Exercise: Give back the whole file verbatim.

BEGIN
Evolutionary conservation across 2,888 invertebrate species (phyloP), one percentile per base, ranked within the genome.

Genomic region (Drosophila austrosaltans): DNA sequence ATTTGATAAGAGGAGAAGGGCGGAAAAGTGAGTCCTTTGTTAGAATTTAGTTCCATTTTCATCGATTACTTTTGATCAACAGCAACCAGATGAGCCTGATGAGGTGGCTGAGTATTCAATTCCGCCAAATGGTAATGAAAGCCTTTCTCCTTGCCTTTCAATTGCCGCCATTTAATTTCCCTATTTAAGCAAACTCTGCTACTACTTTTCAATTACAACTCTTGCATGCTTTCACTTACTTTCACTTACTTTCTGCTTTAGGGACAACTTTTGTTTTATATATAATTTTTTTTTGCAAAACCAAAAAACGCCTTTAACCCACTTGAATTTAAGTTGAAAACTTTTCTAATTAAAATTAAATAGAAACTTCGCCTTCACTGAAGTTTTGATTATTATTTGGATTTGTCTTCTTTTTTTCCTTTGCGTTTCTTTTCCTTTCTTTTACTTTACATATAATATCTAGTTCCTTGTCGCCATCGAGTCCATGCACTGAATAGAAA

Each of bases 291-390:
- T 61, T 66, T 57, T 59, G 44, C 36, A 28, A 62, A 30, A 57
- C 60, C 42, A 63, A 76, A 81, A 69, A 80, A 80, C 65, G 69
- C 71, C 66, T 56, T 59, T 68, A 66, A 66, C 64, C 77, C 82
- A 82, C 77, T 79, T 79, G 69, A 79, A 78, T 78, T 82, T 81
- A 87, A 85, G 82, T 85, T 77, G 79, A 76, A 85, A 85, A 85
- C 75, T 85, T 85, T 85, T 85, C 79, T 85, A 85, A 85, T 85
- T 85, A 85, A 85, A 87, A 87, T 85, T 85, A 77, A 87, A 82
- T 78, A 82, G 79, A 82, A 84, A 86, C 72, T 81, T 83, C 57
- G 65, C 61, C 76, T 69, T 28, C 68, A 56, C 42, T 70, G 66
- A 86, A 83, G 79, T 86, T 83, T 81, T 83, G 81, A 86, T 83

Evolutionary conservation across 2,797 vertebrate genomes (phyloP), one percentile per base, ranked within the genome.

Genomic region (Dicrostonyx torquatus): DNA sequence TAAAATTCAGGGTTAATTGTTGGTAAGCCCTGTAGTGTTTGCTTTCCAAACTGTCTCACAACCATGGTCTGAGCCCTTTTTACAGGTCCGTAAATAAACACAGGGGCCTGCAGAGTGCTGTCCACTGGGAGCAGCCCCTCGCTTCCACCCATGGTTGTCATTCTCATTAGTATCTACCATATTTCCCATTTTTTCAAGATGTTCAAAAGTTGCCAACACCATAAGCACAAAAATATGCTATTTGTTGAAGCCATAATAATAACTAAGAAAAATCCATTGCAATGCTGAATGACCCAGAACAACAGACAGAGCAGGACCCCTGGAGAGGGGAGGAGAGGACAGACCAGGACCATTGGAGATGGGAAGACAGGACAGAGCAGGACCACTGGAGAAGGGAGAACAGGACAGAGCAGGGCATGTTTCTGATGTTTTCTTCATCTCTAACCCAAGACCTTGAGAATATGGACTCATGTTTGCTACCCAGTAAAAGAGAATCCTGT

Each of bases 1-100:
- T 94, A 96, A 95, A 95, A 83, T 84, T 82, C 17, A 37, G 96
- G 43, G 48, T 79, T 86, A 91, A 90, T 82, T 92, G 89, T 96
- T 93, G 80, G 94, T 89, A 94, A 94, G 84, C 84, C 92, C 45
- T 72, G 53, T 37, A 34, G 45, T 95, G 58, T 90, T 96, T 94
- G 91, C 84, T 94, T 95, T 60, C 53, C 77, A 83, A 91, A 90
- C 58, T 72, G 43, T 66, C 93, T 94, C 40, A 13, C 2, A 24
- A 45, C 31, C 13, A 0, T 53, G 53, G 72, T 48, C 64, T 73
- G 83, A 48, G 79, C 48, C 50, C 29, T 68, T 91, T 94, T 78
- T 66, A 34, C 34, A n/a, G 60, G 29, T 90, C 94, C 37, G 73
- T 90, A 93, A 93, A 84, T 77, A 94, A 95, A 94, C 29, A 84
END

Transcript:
Evolutionary conservation across 2,888 invertebrate species (phyloP), one percentile per base, ranked within the genome.

Genomic region (Drosophila austrosaltans): DNA sequence ATTTGATAAGAGGAGAAGGGCGGAAAAGTGAGTCCTTTGTTAGAATTTAGTTCCATTTTCATCGATTACTTTTGATCAACAGCAACCAGATGAGCCTGATGAGGTGGCTGAGTATTCAATTCCGCCAAATGGTAATGAAAGCCTTTCTCCTTGCCTTTCAATTGCCGCCATTTAATTTCCCTATTTAAGCAAACTCTGCTACTACTTTTCAATTACAACTCTTGCATGCTTTCACTTACTTTCACTTACTTTCTGCTTTAGGGACAACTTTTGTTTTATATATAATTTTTTTTTGCAAAACCAAAAAACGCCTTTAACCCACTTGAATTTAAGTTGAAAACTTTTCTAATTAAAATTAAATAGAAACTTCGCCTTCACTGAAGTTTTGATTATTATTTGGATTTGTCTTCTTTTTTTCCTTTGCGTTTCTTTTCCTTTCTTTTACTTTACATATAATATCTAGTTCCTTGTCGCCATCGAGTCCATGCACTGAATAGAAA

Each of bases 291-390:
- T 61, T 66, T 57, T 59, G 44, C 36, A 28, A 62, A 30, A 57
- C 60, C 42, A 63, A 76, A 81, A 69, A 80, A 80, C 65, G 69
- C 71, C 66, T 56, T 59, T 68, A 66, A 66, C 64, C 77, C 82
- A 82, C 77, T 79, T 79, G 69, A 79, A 78, T 78, T 82, T 81
- A 87, A 85, G 82, T 85, T 77, G 79, A 76, A 85, A 85, A 85
- C 75, T 85, T 85, T 85, T 85, C 79, T 85, A 85, A 85, T 85
- T 85, A 85, A 85, A 87, A 87, T 85, T 85, A 77, A 87, A 82
- T 78, A 82, G 79, A 82, A 84, A 86, C 72, T 81, T 83, C 57
- G 65, C 61, C 76, T 69, T 28, C 68, A 56, C 42, T 70, G 66
- A 86, A 83, G 79, T 86, T 83, T 81, T 83, G 81, A 86, T 83

Evolutionary conservation across 2,797 vertebrate genomes (phyloP), one percentile per base, ranked within the genome.

Genomic region (Dicrostonyx torquatus): DNA sequence TAAAATTCAGGGTTAATTGTTGGTAAGCCCTGTAGTGTTTGCTTTCCAAACTGTCTCACAACCATGGTCTGAGCCCTTTTTACAGGTCCGTAAATAAACACAGGGGCCTGCAGAGTGCTGTCCACTGGGAGCAGCCCCTCGCTTCCACCCATGGTTGTCATTCTCATTAGTATCTACCATATTTCCCATTTTTTCAAGATGTTCAAAAGTTGCCAACACCATAAGCACAAAAATATGCTATTTGTTGAAGCCATAATAATAACTAAGAAAAATCCATTGCAATGCTGAATGACCCAGAACAACAGACAGAGCAGGACCCCTGGAGAGGGGAGGAGAGGACAGACCAGGACCATTGGAGATGGGAAGACAGGACAGAGCAGGACCACTGGAGAAGGGAGAACAGGACAGAGCAGGGCATGTTTCTGATGTTTTCTTCATCTCTAACCCAAGACCTTGAGAATATGGACTCATGTTTGCTACCCAGTAAAAGAGAATCCTGT

Each of bases 1-100:
- T 94, A 96, A 95, A 95, A 83, T 84, T 82, C 17, A 37, G 96
- G 43, G 48, T 79, T 86, A 91, A 90, T 82, T 92, G 89, T 96
- T 93, G 80, G 94, T 89, A 94, A 94, G 84, C 84, C 92, C 45
- T 72, G 53, T 37, A 34, G 45, T 95, G 58, T 90, T 96, T 94
- G 91, C 84, T 94, T 95, T 60, C 53, C 77, A 83, A 91, A 90
- C 58, T 72, G 43, T 66, C 93, T 94, C 40, A 13, C 2, A 24
- A 45, C 31, C 13, A 0, T 53, G 53, G 72, T 48, C 64, T 73
- G 83, A 48, G 79, C 48, C 50, C 29, T 68, T 91, T 94, T 78
- T 66, A 34, C 34, A n/a, G 60, G 29, T 90, C 94, C 37, G 73
- T 90, A 93, A 93, A 84, T 77, A 94, A 95, A 94, C 29, A 84